During my trip to Dubai, I stayed on Jumeirah Palm Island. Most people are shocked when I tell them that Dubai has islands. Their surprise is warranted, since, just ten years ago, Dubai’s islands did not exist. Jumeirah Palm is manmade and sits in the Gulf in the shape of a palm leaf, with fronds and a stem that lead toward a crescent that is home to some of Dubai’s most luxurious hotels, including the Atlantis and the Rixos. Jumeirah will be the smallest of three manmade Palm islands, but it is currently the only one complete. (Deira Palm Island, which will be three times the size of Jumeirah and will become the largest manmade island in the world, should be ready by 2020, when Dubai expects to host the World’s Fair.)
If you’ve traveled the eastern Arabian Peninsula, you may have noticed the highest mountain range that sits between Oman and the United Arab Emirates, known as the Hajjar Mountains. But the Hajjar Mountains have diminished. Nearly all of the sand and rock being used to create these artificial islands have been stripped from Hajjar. So much in fact, that you can take all of the construction material used for these islands, build a wall five feet thick, and it would wrap around the planet two and a half times, as per my very informative guide from Desert Adventures.
Funny Stories About the Dubai Islands
As Dubai continues to expand, myriad stories come to fruition and many of them are centered around these manmade islands. One project that is still under way features the Islands of the World. With 300 islands that are in the shape of the countries across our planet, a number of oddities are associated with this archipelago. Firstly, the countries are not drawn to scale, leaving Denmark, somehow, as the biggest of the islands. At the moment, the only two islands that have any sort of structures on it are Greenland–a gift to the Shiekh–and Lebanon–which has been established as the party island. When plans were being proposed and before developers settled on this theme, there was even a proposal that this Dubai island project should resemble Darth Vader’s helmet. (The proposal was thrown out.)
Not So Funny Stories About the Dubai Islands
While building these architectural feats have yielded an impressive increase in Dubai’s shoreline and produced some incredible and luxurious attractions, the construction of these islands created a major environmental disaster. The sea had stopped flowing, leading to the death of many organisms.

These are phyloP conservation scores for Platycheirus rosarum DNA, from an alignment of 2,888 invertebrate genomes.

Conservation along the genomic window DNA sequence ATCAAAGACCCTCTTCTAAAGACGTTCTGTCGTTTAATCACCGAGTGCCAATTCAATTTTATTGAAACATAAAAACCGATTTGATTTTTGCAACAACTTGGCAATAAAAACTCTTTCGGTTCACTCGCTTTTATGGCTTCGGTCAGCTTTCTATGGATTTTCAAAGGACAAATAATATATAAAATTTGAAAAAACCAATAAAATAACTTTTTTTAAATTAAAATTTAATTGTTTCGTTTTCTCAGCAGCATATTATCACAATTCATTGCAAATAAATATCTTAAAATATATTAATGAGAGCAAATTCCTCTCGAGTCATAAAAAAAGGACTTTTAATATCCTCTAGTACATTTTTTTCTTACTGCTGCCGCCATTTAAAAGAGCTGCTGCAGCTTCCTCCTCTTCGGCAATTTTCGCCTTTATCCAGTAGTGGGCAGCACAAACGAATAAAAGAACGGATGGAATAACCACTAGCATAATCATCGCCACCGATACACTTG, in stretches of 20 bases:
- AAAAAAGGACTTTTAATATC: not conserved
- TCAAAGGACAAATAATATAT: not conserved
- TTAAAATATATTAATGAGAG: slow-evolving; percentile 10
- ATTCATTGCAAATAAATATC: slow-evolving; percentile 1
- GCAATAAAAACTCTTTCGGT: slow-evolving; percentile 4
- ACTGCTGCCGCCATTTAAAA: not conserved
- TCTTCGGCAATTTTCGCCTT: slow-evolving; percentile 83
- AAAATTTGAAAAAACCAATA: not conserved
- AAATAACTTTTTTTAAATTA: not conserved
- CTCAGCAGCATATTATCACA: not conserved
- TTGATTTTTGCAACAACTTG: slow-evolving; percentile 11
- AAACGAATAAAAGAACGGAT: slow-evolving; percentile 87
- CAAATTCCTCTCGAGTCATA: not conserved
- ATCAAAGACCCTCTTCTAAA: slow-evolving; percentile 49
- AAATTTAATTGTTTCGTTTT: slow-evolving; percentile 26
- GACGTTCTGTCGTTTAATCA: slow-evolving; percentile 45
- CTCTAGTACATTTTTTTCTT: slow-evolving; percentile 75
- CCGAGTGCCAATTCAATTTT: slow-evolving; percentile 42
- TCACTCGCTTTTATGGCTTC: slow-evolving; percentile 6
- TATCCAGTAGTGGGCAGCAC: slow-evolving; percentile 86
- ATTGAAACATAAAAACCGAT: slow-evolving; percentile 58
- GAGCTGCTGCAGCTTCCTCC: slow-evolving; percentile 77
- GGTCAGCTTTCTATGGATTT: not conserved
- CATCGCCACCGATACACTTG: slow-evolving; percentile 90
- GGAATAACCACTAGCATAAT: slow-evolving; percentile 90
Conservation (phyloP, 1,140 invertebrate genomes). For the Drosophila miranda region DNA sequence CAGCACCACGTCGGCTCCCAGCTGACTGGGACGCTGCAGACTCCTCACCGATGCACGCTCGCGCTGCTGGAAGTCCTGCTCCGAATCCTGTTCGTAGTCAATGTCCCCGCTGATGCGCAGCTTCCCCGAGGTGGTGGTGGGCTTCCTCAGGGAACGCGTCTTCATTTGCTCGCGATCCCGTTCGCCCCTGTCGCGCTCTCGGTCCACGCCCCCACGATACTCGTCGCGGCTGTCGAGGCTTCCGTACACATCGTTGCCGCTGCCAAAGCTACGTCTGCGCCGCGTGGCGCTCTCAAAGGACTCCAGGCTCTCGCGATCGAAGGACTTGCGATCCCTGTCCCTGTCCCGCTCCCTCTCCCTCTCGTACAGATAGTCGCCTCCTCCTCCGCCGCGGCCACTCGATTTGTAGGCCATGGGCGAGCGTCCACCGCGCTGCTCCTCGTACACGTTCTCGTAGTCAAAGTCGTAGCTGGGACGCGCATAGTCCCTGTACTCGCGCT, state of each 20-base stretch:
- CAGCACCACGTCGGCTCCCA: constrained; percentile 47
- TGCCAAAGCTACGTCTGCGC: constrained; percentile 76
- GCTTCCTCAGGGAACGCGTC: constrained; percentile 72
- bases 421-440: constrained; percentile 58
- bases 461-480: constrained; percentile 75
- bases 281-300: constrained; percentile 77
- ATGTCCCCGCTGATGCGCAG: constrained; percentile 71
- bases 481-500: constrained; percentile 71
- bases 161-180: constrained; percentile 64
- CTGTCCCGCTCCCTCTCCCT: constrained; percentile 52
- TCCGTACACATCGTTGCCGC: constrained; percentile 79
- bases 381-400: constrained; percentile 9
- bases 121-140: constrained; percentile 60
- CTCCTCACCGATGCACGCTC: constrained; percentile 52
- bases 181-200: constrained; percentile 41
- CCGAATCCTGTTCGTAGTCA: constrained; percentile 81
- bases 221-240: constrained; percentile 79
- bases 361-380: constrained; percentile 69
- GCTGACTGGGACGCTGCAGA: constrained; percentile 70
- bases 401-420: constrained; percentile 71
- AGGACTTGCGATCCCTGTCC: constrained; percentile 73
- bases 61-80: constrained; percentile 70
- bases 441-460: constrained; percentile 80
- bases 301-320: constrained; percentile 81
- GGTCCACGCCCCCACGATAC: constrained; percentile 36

Where I Stayed: Rixos The Palm
This new resort at the end of Jumeirah Palm is much smaller than many of the mega resorts in the city. When you enter the beautiful lobby, with its pool filled with flower petals and its staff waiting to serve you sweet dates, Turkish delight, and Arabica coffee, you get a good sense of the first class treatment that awaits. More impressive were the rooms. I stayed in an enormous mid-level suite. While everything was comfortable and elegant and state-of-the-art, the bathrooms were the most impressive feature. And it was the simplest amenity that made the experience so cool. Yet I’ve never seen it anywhere else until Dubai.
Somehow, over the last few decades, when indoor plumbing became a thing, the bathroom has been rendered the room least touched by innovation. But at the Rixos, a simple idea made a huge impact. Instead of having one shower head, my shower had two, which were placed about ten feet from one another. As couples know, the idea of taking a romantic shower together usually results with one partner hogging the shower stream. At the Rixos, both partners get their own shower head and they can still engage in all of the other romantic what-have-you without the chill of neglect and water pressure. In one hotel room, at another resort, where the price tag for one night was $13,000, they also had two shower heads, but nowhere near as impressive as the set up in my Rixos bathroom.
Though my itinerary was quite hectic during my visit, I made sure to wake up early each morning to have a few peaceful moments on Rixos’s beach. It’s a peaceful place, away from the chaotic scenes at some of the other resorts.
While the breakfast buffet at Rixos the Palm offered dozens of dishes, it became a little repetitive over the course of my three-day visit. The dinner buffet at A La Turca, however, was much more sumptuous. Sadly, I had to run to catch my flight and was unable to join my host at the hotel’s British-influenced bar or hear live music at their fine dining Italian restaurant or enjoy smokes at their hookah lounge.
Note: My trip to Dubai was sponsored by the tourist board and my room was included in my stay, but all of the above information is honest.